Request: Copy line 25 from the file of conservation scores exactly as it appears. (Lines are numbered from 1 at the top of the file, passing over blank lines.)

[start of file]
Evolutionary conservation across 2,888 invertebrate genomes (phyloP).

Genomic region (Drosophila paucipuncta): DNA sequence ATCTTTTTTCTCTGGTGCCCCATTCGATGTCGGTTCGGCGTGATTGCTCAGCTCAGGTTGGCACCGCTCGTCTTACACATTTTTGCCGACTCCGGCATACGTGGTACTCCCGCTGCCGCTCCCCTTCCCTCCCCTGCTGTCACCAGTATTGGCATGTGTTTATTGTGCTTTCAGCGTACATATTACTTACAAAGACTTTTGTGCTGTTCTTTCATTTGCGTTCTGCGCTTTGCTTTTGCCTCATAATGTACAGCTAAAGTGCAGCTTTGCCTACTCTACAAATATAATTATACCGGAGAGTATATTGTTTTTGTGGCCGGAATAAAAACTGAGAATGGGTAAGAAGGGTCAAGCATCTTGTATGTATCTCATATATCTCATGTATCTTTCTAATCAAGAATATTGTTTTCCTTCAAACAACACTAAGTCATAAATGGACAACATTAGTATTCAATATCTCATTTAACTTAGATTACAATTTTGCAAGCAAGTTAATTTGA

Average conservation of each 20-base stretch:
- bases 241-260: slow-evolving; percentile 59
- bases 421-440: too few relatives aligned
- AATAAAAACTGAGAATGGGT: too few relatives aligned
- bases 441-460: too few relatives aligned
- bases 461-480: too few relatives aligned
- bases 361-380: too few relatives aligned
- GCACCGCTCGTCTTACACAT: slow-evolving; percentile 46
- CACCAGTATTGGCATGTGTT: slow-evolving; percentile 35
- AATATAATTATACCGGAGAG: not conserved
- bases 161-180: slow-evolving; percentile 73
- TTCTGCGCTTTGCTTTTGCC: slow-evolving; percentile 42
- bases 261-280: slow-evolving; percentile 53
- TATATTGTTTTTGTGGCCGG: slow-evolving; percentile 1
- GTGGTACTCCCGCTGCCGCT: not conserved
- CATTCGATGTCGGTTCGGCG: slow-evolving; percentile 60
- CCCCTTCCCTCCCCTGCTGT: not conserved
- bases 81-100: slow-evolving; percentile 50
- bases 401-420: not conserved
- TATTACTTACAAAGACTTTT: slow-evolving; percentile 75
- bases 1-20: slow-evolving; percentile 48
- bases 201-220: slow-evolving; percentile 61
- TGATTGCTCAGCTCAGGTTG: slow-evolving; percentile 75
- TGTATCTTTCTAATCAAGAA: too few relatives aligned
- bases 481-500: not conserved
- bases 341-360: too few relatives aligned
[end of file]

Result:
- TGATTGCTCAGCTCAGGTTG: slow-evolving; percentile 75